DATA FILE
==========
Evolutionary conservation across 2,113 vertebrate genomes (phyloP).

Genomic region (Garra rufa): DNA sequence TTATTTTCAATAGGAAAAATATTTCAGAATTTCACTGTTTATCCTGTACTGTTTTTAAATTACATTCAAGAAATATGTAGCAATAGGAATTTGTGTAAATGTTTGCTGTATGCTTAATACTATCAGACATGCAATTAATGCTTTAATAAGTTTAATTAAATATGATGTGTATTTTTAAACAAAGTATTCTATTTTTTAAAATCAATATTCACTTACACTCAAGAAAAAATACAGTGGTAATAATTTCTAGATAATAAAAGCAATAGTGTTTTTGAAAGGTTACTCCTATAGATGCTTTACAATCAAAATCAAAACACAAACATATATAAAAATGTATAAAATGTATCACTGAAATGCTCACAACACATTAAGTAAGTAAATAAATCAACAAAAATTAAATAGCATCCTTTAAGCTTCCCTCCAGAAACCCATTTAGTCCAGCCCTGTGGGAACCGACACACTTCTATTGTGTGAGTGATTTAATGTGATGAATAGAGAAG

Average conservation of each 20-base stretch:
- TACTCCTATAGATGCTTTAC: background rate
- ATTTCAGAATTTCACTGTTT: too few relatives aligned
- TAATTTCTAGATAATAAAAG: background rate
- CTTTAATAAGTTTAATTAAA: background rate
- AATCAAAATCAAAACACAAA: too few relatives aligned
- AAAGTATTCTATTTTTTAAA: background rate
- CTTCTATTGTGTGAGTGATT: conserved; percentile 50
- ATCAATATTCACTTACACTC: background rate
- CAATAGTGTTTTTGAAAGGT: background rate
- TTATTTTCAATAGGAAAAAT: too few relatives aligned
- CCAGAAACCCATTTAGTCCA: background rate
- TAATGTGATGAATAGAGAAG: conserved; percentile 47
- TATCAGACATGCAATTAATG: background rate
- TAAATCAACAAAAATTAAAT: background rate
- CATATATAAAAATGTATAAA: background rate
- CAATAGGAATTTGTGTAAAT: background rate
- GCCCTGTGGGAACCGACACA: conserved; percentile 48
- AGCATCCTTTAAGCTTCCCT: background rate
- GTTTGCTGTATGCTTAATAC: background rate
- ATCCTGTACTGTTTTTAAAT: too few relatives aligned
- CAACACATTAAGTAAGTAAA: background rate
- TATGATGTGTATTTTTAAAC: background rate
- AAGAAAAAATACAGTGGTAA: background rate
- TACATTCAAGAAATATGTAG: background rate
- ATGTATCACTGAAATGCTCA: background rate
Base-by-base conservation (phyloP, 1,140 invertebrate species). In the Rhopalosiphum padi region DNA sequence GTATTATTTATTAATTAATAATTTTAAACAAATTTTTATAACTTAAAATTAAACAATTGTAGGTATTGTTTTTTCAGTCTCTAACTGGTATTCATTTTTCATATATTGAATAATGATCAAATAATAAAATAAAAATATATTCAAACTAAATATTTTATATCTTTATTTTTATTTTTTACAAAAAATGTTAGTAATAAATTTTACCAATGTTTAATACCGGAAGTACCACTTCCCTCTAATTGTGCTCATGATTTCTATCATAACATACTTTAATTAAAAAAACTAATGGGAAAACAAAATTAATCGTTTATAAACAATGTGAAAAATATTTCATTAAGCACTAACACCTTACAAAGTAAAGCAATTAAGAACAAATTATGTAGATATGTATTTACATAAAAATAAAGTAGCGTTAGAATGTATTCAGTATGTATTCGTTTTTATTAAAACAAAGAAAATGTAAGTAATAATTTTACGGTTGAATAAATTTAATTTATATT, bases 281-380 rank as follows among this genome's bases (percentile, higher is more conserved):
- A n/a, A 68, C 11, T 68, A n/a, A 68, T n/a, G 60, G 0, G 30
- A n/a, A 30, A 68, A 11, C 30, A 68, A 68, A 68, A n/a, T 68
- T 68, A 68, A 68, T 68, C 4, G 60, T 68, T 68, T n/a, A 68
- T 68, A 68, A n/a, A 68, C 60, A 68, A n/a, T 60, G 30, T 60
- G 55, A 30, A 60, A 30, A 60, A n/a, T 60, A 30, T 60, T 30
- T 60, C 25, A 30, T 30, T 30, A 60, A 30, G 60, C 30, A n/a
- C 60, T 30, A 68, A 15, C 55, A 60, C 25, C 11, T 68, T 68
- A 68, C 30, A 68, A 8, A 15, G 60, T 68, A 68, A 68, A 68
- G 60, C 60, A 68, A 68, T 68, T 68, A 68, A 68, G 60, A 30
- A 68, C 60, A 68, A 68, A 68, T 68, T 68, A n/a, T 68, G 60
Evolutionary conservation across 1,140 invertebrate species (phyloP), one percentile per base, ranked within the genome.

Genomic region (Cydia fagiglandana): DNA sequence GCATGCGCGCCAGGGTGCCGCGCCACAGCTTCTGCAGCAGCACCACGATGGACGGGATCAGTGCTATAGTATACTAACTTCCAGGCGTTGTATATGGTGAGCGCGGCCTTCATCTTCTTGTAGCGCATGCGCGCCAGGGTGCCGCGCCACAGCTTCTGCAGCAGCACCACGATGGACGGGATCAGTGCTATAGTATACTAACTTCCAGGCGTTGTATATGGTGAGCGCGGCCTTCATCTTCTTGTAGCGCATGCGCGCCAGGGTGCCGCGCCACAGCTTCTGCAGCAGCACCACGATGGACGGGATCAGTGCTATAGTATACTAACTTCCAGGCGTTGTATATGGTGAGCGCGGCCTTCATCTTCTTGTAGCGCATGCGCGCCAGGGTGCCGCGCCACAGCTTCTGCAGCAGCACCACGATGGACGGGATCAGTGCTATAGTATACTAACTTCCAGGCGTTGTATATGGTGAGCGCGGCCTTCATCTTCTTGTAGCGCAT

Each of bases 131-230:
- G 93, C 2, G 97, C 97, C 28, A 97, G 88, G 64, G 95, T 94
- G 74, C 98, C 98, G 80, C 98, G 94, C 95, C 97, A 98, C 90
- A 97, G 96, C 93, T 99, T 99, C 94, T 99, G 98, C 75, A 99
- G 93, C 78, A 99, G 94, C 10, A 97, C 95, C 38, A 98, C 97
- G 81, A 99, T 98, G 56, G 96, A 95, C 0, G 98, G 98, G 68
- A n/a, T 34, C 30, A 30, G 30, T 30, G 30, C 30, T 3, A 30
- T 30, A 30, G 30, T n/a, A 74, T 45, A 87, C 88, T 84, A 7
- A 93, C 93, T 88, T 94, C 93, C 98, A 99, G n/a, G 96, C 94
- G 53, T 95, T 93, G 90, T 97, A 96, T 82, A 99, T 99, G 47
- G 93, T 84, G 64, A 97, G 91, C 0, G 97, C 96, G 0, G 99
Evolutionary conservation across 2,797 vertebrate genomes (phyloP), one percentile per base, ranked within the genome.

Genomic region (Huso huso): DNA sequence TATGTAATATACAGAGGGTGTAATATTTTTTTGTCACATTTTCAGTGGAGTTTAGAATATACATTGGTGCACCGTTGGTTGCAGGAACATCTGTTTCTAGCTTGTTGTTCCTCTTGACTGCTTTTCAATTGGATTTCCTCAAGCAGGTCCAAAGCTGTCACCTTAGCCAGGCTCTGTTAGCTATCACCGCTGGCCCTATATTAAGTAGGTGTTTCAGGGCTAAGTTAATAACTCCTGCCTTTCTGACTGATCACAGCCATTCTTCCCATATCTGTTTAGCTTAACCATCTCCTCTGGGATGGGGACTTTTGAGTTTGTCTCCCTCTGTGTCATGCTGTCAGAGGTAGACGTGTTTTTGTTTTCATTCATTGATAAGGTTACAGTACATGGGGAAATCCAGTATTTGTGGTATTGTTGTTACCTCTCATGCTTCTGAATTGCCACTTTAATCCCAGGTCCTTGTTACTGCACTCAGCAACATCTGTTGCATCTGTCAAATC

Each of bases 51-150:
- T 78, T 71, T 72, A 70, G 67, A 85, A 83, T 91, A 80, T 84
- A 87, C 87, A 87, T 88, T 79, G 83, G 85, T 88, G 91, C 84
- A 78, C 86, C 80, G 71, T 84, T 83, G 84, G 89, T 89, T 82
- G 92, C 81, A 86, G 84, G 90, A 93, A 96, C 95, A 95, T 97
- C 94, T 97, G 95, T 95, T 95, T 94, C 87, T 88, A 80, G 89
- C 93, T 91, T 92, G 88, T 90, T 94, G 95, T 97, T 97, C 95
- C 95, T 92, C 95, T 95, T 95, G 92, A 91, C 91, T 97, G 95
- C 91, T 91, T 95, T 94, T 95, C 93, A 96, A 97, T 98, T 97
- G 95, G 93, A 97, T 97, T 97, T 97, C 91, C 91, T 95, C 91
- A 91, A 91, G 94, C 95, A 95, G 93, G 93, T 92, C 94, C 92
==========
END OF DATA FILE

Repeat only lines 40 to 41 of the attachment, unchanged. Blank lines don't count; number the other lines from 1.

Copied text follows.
Evolutionary conservation across 1,140 invertebrate species (phyloP), one percentile per base, ranked within the genome.

Genomic region (Cydia fagiglandana): DNA sequence GCATGCGCGCCAGGGTGCCGCGCCACAGCTTCTGCAGCAGCACCACGATGGACGGGATCAGTGCTATAGTATACTAACTTCCAGGCGTTGTATATGGTGAGCGCGGCCTTCATCTTCTTGTAGCGCATGCGCGCCAGGGTGCCGCGCCACAGCTTCTGCAGCAGCACCACGATGGACGGGATCAGTGCTATAGTATACTAACTTCCAGGCGTTGTATATGGTGAGCGCGGCCTTCATCTTCTTGTAGCGCATGCGCGCCAGGGTGCCGCGCCACAGCTTCTGCAGCAGCACCACGATGGACGGGATCAGTGCTATAGTATACTAACTTCCAGGCGTTGTATATGGTGAGCGCGGCCTTCATCTTCTTGTAGCGCATGCGCGCCAGGGTGCCGCGCCACAGCTTCTGCAGCAGCACCACGATGGACGGGATCAGTGCTATAGTATACTAACTTCCAGGCGTTGTATATGGTGAGCGCGGCCTTCATCTTCTTGTAGCGCAT